Preschool Art Camp at St. Giles Presbyterian Church
St. Giles Presbyterian Church and Preschool hosted a week-long Art Camp for children ages 2-7 as a fundraiser for their preschool. The art camp was led by Jessi Higginbotham and preschool teacher, Andrea Martin. They wanted to give kids an opportunity to explore new forms of art as well as get as messy as they want (and are not allowed to do at home). They didn’t want to use typical “kid” art supplies like paper plates or popsicle sticks, but rather used materials that were simple but more exciting — like chalk pastels, clay, and watercolors.
Each day they planned a different project with several side projects for kids who whizzed through the main project. They wanted to give children a space of their own to get creative with few limitations. Sometimes church activities can be so structured and planned out that kids don’t often have the opportunity to be truly creative. Throughout the week, they found ourselves saying ‘yes’ when kids asked if they could do something different. Can we cut up paper and make a pile? Sure! Can we go back to using the watercolors instead of pastels? Of course! This was different from typical art projects in church life.
At the end of the week the children presented St. Giles with a 3-D butterfly quilt mural they made for the church to display.
The church and preschool were brainstorming ideas for how to get information about our preschool out into the community and ideas for fundraisers when Jessi suggested an Art Camp, which Jessi had experience with from another church preschool. Enrollment was opened up to children in their church and preschool as well as the wider community. There were lots of familiar faces as well as new friends.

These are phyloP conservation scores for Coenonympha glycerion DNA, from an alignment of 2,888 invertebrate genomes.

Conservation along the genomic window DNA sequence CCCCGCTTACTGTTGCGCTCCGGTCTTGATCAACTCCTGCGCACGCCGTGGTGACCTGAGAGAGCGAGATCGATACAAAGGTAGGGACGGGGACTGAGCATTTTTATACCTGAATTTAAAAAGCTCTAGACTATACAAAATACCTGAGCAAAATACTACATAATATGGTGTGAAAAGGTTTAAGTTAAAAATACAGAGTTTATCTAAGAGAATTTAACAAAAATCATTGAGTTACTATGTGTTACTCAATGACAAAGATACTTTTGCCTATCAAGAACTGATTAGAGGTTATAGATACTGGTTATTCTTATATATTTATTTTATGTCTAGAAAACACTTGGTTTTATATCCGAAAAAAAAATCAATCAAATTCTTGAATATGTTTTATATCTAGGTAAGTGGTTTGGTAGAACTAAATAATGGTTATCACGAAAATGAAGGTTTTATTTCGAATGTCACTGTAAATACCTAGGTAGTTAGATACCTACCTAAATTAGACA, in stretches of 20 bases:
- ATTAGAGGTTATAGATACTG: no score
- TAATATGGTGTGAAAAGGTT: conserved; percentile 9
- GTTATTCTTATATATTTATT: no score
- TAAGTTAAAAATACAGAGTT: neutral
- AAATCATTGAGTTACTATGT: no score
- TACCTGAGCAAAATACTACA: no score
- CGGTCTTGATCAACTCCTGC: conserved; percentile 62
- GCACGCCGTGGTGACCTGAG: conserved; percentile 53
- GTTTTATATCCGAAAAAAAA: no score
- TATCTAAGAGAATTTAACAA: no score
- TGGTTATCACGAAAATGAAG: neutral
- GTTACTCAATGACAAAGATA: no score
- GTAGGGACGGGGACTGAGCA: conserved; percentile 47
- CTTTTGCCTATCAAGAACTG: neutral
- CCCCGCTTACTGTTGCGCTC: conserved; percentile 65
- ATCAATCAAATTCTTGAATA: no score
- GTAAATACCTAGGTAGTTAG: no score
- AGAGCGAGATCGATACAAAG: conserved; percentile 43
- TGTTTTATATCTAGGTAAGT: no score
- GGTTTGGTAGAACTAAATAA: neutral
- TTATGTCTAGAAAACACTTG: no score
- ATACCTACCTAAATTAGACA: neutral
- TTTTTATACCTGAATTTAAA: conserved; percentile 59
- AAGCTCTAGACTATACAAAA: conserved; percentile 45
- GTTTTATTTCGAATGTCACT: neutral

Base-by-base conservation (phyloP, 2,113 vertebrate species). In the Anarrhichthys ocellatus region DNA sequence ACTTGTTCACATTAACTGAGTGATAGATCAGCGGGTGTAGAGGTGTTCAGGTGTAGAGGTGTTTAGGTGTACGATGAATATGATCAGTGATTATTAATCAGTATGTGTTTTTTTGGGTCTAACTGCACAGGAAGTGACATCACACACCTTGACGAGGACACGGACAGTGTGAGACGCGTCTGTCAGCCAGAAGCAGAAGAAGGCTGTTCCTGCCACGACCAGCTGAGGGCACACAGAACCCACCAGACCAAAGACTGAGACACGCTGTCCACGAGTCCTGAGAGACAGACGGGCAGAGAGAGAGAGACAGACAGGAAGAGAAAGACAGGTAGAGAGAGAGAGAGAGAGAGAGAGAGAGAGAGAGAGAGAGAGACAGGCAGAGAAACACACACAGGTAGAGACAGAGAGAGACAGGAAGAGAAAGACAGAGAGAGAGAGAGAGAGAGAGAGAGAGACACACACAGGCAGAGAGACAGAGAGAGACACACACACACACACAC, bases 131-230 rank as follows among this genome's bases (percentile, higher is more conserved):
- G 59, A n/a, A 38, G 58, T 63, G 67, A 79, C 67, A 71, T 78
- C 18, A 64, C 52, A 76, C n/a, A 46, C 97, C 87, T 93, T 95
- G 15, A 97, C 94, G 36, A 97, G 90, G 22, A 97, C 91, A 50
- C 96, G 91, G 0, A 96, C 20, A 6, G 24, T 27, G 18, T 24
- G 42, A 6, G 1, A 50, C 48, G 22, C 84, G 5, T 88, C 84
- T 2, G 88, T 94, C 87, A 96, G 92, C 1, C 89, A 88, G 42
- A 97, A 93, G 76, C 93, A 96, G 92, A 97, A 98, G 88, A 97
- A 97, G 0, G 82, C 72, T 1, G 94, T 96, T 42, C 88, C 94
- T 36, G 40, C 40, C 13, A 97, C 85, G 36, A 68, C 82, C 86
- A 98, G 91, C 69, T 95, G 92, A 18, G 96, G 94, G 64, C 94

Jessi pointed out that churches with preschools are always looking for new ways to advertise and reach out to the community. Parents need full time (and beyond) care for their children. Smaller, half day programs often don’t work for working parents. St. Giles worked very hard to promote their preschool school during the school year and knew they had to keep the momentum up during the summer. Their Art Camp and Day Camps were not designed to be over the top or expensive. They were designed to provide children and parents with something to do during the long days of summer. They were also not expensive to do and they did not charge much ($75 per kid per week). After speaking with other parents that were paying $300-400 a week for their kids to attend Day Camps all over Orange Park, we wanted to offer an opportunity for kids that was less expensive, just as fun, and maybe a little simpler.
It’s obvious that their idea worked and the children had great fun while getting messy with art!
Thanks to Jessi Higginbotham for her assistance with this story.